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Math Help - Totient function and divisibility

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    Totient function and divisibility

    The problem:
    Prove that if d divides n then \phi (d) divides \phi (n) .
    (I will presume that d and n are positive integers.) This is one of those "duh!" thoughts but I am messing up the proof somehow. I'd appreciate it is someone could take a look at it.

    First: If d|n then n = kd for some positive integer k. Using their decomposition into powers of primes, let
    d = 2^{a_2} \cdot 3^{a_3} \cdot 5^{a_5} \cdot \text{ ...}
    and
    k = 2^{b_2} \cdot 3^{b_3} \cdot 5^{b_5} \cdot \text{ ...}

    Then
    kd = 2^{a_2 + b_2} \cdot 3^{a_3 + b_3} \cdot 5^{a_5 + b_5} \cdot \text{ ...}

    Now, we have that
    \phi (d) = \left ( 2^{a_2 -1 } \right ) (2 - 1) \cdot \left ( 3^{a_3 -1 } \right ) (3 - 1) \cdot \left ( 5^{a_5 -1 } \right ) (5 - 1) \cdot \text{ ...}

    and
    \phi (kd) = \left ( 2^{a_2 + b_2 -1 } \right ) (2 - 1) \cdot \left ( 3^{a_3 + b_3 - 1 } \right ) (3 - 1) \cdot \left ( 5^{a_5 + b_5 - 1 } \right ) (5 - 1)\cdot \text{ ...}

    So finally we get
    \frac{ \phi (kd) }{ \phi (d) } = \left ( 2^{(a_2 + b_2 - 1) - (a_2 - 1)} \right )  \cdot \left ( 3^{(a_3 + b_3 - 1) - (a_3 - 1)} \right ) \cdot \text{ ...}

    \frac{ \phi (kd) }{ \phi (d) } = \left ( 2^{b_2} \right ) \cdot \left ( 3^{b_3} \right ) \cdot \left ( 5^{b_5} \right ) \cdot \text{ ...}

    or
    \frac{ \phi (kd) }{ \phi (d) } = k

    Now, I thought that simplified expression to be kinda cool. But as I was thinking about it I checked:
    \frac { \phi (3 \cdot 4) }{ \phi (3) } = \frac{4}{2} = 2 \neq k

    So I've done something incorrectly. (Though I suspect the general structure of the proof is sound.)

    Any thoughts?

    -Dan
    Last edited by topsquark; September 27th 2013 at 02:08 PM.
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    Re: Totient function and divisibility

    The formula \phi(p^k)=p^{k-1}(p-1) works only for k > 0.
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    Forum Admin topsquark's Avatar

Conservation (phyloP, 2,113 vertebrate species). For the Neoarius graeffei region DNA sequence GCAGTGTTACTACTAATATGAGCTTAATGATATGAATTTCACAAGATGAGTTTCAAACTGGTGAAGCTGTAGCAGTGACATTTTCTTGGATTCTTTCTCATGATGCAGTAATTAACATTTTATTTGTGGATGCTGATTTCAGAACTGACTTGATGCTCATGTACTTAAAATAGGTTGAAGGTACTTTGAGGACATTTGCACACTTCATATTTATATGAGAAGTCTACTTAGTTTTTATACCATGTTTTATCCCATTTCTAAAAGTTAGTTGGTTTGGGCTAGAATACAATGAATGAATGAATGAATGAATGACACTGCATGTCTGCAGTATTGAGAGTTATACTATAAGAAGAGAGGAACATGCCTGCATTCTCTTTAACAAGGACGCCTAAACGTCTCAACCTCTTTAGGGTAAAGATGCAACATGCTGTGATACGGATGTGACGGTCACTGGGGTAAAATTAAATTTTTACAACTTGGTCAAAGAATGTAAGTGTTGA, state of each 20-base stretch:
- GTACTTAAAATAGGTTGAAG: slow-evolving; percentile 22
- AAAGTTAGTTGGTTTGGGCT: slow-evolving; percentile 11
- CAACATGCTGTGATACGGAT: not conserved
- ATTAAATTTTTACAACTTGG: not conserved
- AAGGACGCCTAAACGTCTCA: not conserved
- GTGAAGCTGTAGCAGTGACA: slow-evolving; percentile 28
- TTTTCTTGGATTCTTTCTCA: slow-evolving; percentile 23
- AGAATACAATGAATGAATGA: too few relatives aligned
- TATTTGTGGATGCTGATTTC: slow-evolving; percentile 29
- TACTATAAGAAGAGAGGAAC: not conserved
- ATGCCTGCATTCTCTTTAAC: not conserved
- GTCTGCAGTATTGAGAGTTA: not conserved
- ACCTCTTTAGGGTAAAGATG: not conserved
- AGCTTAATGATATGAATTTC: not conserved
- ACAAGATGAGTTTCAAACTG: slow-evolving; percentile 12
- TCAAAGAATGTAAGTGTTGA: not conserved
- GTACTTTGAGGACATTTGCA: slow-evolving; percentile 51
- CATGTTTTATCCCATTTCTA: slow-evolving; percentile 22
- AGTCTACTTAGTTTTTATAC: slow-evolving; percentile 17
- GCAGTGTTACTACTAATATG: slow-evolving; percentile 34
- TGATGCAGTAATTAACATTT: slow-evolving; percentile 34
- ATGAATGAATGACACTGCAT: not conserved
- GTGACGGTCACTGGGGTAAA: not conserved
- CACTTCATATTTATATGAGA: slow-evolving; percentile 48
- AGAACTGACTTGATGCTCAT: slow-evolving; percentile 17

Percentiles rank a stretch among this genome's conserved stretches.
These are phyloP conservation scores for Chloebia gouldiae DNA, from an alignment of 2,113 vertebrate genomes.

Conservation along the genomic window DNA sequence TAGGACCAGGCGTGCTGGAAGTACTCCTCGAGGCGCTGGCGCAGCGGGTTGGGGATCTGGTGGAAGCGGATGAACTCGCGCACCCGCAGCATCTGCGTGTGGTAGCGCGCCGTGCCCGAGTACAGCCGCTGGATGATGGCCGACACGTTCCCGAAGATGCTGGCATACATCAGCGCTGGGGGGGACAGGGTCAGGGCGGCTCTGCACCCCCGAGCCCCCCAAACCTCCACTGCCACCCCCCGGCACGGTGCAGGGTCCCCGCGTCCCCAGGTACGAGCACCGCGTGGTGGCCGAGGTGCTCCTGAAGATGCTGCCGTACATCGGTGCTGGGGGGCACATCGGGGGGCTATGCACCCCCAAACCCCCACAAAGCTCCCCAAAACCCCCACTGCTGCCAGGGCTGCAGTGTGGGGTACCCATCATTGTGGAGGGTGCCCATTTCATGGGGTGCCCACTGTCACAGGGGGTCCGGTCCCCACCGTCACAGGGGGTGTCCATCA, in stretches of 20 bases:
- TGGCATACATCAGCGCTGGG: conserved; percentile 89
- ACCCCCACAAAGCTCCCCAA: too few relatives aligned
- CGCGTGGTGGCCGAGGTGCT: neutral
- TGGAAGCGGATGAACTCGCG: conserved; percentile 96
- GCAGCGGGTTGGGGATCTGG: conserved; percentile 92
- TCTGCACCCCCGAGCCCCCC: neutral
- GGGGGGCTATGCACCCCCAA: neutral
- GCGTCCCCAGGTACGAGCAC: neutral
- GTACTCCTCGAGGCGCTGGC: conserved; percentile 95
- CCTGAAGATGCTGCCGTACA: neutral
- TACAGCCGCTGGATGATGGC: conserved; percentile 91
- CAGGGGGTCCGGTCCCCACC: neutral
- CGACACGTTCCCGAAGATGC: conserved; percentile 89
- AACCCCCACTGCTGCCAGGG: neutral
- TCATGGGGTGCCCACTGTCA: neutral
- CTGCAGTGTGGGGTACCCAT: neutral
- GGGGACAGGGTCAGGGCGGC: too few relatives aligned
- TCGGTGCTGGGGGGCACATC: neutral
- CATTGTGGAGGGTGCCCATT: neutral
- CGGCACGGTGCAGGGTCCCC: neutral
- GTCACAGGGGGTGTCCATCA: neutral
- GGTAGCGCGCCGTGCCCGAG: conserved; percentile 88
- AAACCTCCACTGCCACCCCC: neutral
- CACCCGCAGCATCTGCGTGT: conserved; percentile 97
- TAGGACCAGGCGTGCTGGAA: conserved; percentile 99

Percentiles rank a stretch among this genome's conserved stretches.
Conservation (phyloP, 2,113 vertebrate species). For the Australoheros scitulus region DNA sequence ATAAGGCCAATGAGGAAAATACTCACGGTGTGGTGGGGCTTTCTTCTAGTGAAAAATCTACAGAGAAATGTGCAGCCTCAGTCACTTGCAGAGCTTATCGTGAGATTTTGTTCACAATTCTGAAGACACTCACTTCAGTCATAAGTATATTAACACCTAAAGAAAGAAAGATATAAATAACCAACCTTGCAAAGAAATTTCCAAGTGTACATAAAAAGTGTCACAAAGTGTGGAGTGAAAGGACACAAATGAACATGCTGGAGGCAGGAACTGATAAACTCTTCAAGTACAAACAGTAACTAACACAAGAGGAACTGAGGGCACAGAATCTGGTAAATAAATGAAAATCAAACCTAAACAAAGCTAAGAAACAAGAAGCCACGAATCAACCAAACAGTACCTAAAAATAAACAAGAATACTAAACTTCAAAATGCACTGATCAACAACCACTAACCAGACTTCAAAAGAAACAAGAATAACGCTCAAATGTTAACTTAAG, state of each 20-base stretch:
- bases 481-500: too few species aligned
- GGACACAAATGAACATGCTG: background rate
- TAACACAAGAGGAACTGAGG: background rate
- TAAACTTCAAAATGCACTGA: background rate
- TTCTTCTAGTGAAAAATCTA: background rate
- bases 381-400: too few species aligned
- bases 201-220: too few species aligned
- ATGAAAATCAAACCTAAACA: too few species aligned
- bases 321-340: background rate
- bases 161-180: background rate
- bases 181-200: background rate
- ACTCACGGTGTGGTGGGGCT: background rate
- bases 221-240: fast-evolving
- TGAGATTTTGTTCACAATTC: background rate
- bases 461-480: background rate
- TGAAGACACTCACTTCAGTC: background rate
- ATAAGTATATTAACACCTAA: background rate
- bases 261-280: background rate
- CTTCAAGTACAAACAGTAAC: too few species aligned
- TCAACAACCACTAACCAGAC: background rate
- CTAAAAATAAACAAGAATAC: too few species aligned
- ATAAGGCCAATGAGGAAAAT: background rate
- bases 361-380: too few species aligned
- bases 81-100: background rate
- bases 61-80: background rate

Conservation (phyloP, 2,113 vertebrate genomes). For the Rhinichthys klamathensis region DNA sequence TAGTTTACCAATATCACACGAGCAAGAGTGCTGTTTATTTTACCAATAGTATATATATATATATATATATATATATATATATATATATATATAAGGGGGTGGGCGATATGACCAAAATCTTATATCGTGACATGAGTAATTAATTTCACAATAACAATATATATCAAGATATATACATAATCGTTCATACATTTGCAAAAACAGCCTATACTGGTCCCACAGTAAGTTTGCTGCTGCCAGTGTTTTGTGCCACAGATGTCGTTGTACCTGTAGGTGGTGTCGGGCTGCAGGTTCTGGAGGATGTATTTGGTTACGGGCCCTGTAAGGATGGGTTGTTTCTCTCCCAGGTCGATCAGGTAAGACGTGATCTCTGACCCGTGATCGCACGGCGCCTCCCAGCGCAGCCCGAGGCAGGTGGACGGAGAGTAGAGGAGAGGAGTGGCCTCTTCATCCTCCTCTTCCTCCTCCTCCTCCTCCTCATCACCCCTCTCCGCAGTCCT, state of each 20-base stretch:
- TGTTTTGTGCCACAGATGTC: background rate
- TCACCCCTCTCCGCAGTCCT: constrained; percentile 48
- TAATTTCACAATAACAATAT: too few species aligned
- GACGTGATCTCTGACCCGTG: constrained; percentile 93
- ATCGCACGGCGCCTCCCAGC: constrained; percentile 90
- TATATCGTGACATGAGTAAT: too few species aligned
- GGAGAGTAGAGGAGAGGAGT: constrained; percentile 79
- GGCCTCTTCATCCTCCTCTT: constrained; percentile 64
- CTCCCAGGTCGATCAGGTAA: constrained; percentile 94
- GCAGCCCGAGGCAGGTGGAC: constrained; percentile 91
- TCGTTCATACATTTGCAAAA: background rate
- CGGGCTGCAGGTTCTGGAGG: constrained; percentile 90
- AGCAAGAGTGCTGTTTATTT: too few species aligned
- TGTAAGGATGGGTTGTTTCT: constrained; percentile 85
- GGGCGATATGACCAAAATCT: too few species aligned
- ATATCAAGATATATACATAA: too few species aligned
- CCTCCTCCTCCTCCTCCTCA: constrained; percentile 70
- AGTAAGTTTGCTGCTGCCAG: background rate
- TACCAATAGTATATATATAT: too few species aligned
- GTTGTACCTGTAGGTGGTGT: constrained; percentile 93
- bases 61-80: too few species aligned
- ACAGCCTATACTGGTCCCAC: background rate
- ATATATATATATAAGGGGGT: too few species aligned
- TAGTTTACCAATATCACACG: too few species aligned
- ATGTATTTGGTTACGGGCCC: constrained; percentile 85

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    Re: Totient function and divisibility

    Quote Originally Posted by emakarov View Post
    The formula \phi(p^k)=p^{k-1}(p-1) works only for k > 0.
    Ah! So if a prime factor is missing...

    I'll be back.

    -Dan
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    Forum Admin topsquark's Avatar
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    Re: Totient function and divisibility

    I think I've got the general idea, but I can't find a good way to express the final answer.

    Let
     \large d = \prod _i p_i ^{a_i}, where i runs over the primes in the decomposition.

    \large k = \prod _j p_j ^{b_j}, ditto

    \large kd = \prod _{i, j} p_i^{a_i} p_j ^{b_j} i and j run over the decompositions and have no restrictions
    (The above definitions solve the problem of having 0 exponenets.)

    Continuing we have
    \large \phi (d) = \phi \left ( \prod _i p_i ^{a_i} \right )

    and
    \large \phi (kd) = \phi \left ( \prod _{i, j} p_i^{a_i} p_j ^{b_j} \right )

    We need to have some care about primes common to both factor sets. So break the factors into two groups: primes common to both k and d (x), and not shared (y):

    \large \phi (kd) = \phi \left \[ \left ( \prod _x p_x^{c_x} \right )  \left ( \prod _y p_y ^{e_y} \right ) \right \]

    By construction the x product and y product are relatively prime, so we may factor:
    \large \phi (kd) = \phi \left ( \prod _x p_x^{c_x} \right ) \phi \left ( \prod _y p_y ^{e_y} \right )

    So this leaves us with
    \large \frac{\phi (kd) }{ \phi (d) } = \frac{ \phi \left ( \prod _x p_x ^{c_x} \right ) \phi \left ( \prod _y p_y ^{e_y} \right ) }{  \phi \left ( \prod _i p_i ^{a_i} \right ) }

    \large = \frac{ \prod_x p_x ^{c_x - 1} (p_x - 1 )\cdot \prod_y p_y ^{e_y - 1} (p_y - 1) }{ \prod_i p_i ^{a_i - 1}  ( p_i - 1) }

    Clearly the denominator is completely canceled by the factors in the numerator. But how do I show that? I'm a bit stumped on how to express this mathematically. (Perhaps because I need to get to bed!)

    -Dan

    PS Is this problem really this abstract (and long)? This is rather more intense than the other problems in the set.
    Last edited by topsquark; September 27th 2013 at 07:19 PM.
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    Re: Totient function and divisibility

    Success! All I needed to finish the proof came to me just after I woke up.

    If that sounds nerdy I woke up at 3 AM the other night working on one point compactification in my sleep.

    -Dan
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